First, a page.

The privatization of SOEs, increased political freedom, reduced financial repression, and a reduction of import taxes are among the reforms one needs to see out of China before becoming positive on the country’s outlook. These steps are inevitable, and will occur either voluntarily, or amid a Russia style crises. Former China Banking Regulation Commission chairman, Liu Mingkang, says as much in a recent interview.
”I’ve said in the past, that this economic crisis will spread from the United States to Europe and finally land in Asia. Now we can see that it’s already begun influencing Asia.
“The vitality of the Chinese economy is being stifled by SOEs, especially central-level, or top, SOEs, and this is borne out by research. In 2010, the capital of 102 central-level SOEs was equivalent to 61.4 percent of GDP, and their earnings equaled 42.2 percent of GDP.”
“The second national economic census taken in 2008 reported profits of nearly 900 billion yuan by finance industry central-level SOEs. Banks accounted for 64 percent of that profit.”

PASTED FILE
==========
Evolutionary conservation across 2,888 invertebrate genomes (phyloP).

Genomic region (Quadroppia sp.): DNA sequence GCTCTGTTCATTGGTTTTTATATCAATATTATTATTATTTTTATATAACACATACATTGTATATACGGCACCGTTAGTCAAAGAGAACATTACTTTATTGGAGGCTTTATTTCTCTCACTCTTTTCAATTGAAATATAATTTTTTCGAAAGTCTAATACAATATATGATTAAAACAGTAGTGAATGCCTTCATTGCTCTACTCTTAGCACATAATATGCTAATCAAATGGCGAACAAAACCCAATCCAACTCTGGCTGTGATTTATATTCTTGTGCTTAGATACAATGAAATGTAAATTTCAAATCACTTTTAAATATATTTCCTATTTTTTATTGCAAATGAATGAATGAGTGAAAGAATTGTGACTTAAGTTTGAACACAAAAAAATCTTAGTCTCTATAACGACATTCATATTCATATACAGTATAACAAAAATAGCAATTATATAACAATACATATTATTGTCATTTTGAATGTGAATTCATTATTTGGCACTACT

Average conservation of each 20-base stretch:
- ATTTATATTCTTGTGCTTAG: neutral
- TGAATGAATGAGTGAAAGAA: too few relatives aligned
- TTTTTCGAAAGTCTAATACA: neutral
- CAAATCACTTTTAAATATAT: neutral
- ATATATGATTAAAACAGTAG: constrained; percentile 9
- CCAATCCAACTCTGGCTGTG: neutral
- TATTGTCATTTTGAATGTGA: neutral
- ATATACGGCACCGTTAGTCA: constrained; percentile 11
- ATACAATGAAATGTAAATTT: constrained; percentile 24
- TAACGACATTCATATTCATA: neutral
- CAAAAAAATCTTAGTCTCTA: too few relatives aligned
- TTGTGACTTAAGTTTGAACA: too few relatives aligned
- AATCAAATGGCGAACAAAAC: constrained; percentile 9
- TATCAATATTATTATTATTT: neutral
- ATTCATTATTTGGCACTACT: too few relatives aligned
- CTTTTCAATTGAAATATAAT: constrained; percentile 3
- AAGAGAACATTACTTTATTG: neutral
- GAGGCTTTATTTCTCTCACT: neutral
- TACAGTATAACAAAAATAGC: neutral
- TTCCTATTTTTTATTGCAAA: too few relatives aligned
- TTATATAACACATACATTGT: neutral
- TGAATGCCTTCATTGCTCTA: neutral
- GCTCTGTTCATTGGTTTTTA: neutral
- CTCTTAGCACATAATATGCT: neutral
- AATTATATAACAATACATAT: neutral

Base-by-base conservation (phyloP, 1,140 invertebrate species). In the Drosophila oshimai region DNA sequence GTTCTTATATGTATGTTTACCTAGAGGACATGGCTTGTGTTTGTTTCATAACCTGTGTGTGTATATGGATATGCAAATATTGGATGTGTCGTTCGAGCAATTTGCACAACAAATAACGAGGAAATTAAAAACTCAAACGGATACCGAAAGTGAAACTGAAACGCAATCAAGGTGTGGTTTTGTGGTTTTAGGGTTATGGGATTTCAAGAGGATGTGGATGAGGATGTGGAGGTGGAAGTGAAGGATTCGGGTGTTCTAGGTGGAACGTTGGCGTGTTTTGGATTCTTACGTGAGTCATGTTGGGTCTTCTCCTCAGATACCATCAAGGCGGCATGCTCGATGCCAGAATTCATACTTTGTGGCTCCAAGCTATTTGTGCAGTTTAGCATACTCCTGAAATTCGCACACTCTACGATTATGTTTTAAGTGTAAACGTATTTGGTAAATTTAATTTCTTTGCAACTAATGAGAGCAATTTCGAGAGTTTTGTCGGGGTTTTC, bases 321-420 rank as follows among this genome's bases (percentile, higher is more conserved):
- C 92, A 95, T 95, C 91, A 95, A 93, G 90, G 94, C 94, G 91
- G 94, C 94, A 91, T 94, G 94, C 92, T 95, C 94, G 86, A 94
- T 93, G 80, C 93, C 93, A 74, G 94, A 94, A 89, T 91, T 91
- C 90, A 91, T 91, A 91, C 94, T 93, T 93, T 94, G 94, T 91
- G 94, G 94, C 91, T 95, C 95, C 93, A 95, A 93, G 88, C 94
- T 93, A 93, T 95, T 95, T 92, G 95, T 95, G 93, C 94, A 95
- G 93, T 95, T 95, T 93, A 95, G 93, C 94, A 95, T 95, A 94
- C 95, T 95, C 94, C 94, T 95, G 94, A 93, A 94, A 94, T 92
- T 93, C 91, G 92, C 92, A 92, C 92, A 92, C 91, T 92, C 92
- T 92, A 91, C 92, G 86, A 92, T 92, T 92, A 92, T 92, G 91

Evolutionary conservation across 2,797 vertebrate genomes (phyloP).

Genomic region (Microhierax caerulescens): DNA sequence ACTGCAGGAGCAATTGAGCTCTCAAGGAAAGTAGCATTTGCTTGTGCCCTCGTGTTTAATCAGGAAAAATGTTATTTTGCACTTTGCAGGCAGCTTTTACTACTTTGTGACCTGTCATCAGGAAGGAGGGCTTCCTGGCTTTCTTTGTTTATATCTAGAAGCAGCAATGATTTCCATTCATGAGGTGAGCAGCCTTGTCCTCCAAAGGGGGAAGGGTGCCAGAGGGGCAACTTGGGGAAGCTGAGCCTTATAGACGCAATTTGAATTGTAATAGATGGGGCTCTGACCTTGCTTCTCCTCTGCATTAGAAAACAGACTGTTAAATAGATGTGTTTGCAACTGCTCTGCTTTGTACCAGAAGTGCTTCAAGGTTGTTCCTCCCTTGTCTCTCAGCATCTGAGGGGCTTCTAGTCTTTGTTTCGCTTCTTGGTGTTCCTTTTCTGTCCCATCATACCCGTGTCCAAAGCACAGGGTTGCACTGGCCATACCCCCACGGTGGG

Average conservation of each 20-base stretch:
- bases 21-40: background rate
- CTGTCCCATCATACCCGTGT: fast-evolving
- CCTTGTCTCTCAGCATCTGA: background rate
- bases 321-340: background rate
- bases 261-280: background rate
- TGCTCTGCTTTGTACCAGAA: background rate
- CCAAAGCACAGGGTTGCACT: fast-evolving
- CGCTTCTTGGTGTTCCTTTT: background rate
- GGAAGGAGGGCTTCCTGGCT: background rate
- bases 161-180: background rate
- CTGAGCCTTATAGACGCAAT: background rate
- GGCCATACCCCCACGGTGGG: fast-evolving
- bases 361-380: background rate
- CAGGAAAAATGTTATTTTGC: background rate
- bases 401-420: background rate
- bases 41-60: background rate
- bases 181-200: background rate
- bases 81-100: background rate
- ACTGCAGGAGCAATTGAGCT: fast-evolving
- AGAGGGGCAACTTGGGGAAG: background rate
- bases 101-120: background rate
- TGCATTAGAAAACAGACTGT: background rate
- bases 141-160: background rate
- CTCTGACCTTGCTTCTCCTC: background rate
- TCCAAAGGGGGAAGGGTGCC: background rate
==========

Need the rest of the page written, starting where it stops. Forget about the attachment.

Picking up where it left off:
“These gargantuan SOEs have not only failed to lead us toward a new stage of development, but they have actually inhibited the vitality of the Chinese economy by distorting resource allocation.”
“Wang recommends that Beijing begin a privatization process to wean SOEs from their addiction to excessively cheap capital, monopoly power, and distorted governance. This, he says, will force the SOEs to address and resolve their role in wasting capital, stifling innovation, and concentrating wealth. It will also allow China to grow in a much healthier and balanced way.”
“I have always thought that the least painful way for China to rebalance its economy requires that it radically redistribute income and wealth away from the state sector and to the household sector. There are many ways this can happen, some better and some worse, but privatizing SOEs and using the proceeds to clean up the banks (whose Non-Perfgorming-Loans are a future claim on households), to shore up the social safety net, and to permit SME’s more scope in which to compete is, in my opinion, the most efficient ways to do so. It would also weaken sectors that are able to restrain change in the economy.”
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